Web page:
HOUSE JUDICIARY DEMOCRATS CALL FOR EMERGENCY HEARINGS AFTER ADMINISTRATION OFFICIAL REVEALS RUSSIA HACKED U.S. VOTER ROLLS IN 2016
Today, Ranking Member Jerrold Nadler (D-NY) led Democratic Members of the House Judiciary Committee in sending a letter to Chairman Bob Goodlatte (R-VA) calling for immediate hearings examining the U.S. election infrastructure after a senior U.S. Department of Homeland Security (DHS) official revealed that Russia hacked U.S. voter rolls. The letter asks the Majority for emergency hearings to look into potential vulnerabilities of our election infrastructure, foreign threats posed, and to examine what steps the Department of Justice, Homeland Security, and the State Department may or may not be taking to ensure the integrity of future state and federal elections.
In their letter, the Members wrote,
“It is our Committee’s responsibility to examine the vulnerabilities and risks facing our election processes and infrastructure in order to protect the right to vote for every American—a right that includes not just equal voting rights and access to the polls, but also confidence in the accuracy and security of our election systems. For these reasons, we urge you to hold immediate hearings on this fundamental issue.”
Yesterday, DHS confirmed that not only did the Russians attempt to hack at least 21 states, but they were successful in actually penetrating some of those systems. CIA Director Mike Pompeo and Secretary of State Rex Tillerson both admitted the Russians never ceased their cyber operations from 2016 and will continue their attacks during the 2018 mid-term elections. Secretary Tillerson seems to believe that there is nothing the government can do to curb these attacks, although experts and lawmakers agree that sanctions and deterrence would help to hold the Russian government accountable.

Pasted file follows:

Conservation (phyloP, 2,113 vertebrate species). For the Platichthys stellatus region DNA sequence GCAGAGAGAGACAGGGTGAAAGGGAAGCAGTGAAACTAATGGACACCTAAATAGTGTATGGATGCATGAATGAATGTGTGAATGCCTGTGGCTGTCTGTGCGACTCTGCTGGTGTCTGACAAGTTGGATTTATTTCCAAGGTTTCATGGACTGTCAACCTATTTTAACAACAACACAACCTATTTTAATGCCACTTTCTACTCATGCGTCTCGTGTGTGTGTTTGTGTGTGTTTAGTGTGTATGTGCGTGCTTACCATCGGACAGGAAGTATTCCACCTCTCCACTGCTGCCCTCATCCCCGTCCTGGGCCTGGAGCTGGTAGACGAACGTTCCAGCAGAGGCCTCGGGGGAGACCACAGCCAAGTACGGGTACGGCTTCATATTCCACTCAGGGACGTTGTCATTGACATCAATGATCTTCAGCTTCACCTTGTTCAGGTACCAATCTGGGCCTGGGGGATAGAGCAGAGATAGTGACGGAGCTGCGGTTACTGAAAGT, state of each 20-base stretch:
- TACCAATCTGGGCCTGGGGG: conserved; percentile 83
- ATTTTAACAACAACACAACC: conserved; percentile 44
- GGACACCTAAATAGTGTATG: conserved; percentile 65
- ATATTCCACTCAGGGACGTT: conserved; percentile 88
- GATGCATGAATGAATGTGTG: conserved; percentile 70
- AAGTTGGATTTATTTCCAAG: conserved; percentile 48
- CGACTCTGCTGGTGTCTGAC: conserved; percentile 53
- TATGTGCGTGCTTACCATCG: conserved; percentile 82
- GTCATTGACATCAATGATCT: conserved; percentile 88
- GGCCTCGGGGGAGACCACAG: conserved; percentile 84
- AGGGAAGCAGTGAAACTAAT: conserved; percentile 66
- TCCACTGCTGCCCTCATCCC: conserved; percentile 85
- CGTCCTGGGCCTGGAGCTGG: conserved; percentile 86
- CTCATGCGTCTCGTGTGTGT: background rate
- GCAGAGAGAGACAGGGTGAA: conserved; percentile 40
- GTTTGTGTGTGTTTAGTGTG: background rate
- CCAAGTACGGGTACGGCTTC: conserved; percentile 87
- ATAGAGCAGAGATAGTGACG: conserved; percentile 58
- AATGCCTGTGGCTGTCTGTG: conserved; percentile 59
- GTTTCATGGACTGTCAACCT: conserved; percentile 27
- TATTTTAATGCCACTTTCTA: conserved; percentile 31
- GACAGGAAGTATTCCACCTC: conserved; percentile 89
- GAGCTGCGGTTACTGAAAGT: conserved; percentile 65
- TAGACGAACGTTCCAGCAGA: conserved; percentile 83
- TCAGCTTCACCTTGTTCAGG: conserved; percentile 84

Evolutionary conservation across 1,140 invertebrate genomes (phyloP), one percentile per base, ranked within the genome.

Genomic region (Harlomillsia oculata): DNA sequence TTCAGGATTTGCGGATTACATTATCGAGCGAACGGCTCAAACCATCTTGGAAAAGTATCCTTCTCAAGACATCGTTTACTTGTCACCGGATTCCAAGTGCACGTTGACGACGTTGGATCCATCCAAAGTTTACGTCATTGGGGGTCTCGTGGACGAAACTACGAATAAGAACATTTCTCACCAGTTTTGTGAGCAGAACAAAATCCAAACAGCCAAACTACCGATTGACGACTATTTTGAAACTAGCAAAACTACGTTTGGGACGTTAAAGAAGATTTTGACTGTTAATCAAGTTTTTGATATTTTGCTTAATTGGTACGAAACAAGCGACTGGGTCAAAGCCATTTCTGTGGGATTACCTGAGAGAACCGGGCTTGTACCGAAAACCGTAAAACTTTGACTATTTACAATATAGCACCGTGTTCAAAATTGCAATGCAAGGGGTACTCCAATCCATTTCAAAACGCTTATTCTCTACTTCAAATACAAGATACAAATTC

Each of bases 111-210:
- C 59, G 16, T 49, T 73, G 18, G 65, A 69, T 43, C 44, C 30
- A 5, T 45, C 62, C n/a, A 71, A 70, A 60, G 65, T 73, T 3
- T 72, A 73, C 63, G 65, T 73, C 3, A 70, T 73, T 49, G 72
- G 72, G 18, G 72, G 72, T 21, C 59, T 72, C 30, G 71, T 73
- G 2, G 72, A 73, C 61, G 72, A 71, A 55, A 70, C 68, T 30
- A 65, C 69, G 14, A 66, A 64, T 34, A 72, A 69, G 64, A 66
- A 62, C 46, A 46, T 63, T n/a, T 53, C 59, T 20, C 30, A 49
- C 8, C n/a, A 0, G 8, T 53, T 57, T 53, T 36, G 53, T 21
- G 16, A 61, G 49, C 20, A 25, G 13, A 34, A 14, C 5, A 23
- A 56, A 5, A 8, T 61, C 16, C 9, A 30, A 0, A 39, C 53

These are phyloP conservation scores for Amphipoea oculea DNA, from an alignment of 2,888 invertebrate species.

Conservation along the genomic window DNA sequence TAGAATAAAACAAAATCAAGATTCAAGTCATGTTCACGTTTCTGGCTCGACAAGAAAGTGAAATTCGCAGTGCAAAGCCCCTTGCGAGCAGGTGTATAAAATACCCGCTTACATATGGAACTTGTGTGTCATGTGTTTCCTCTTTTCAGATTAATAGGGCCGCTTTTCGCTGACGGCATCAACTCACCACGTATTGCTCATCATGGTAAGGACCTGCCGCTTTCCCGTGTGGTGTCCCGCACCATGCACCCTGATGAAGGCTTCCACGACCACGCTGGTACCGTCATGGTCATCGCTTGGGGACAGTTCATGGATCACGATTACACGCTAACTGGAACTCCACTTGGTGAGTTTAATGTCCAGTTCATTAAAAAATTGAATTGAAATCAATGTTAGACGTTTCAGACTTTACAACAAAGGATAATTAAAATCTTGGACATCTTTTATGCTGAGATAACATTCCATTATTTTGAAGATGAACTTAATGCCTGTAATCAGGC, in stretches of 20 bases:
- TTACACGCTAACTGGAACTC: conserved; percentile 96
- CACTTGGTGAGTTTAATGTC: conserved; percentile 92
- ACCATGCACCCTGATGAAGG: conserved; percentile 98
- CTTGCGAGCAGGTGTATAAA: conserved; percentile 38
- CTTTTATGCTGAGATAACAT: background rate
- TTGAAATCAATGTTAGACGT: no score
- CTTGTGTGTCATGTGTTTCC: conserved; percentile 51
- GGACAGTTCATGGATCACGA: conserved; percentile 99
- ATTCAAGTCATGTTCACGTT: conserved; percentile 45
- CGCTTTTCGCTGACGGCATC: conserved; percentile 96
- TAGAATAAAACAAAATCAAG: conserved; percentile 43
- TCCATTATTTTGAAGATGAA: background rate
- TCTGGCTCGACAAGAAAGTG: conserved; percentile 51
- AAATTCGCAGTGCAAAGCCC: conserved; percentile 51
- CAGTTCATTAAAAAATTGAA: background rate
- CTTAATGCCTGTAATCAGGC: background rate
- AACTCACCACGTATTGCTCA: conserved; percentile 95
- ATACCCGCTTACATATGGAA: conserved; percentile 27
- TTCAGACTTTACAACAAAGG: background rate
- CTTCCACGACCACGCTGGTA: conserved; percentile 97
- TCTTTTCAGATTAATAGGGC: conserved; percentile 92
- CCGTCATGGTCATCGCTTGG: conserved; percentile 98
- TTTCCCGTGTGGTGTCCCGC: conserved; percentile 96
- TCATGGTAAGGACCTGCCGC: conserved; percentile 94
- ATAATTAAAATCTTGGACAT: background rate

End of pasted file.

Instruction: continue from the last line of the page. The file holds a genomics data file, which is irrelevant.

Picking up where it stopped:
With the first primary election in March 2018, Judiciary Republicans have taken no action to address the ongoing threat Russia poses to the U.S. federal election systems—despite pledging to do so when adopting the Committee’s oversight plan in February 2017.
Today’s letter was signed by every Democrat on the U.S. House Judiciary Committee, including: Representatives Jerrold Nadler (D-NY), Zoe Lofgren (D-CA), Sheila Jackson Lee (D-TX), Steve Cohen (D-TN), Hank Johnson (D-GA), Ted Deutch (D-FL), Luis Gutierrez (D-IL), Karen Bass (D-CA), Cedric Richmond (D-LA), Hakeem Jeffries (D-NY), David Cicilline (D-RI), Eric Swalwell (D-CA), Ted Lieu (D-CA), Jamie Raskin (D-MD), Pramila Jayapal (D-WA), Brad Schneider (D-IL) and Val Demings (D-FL).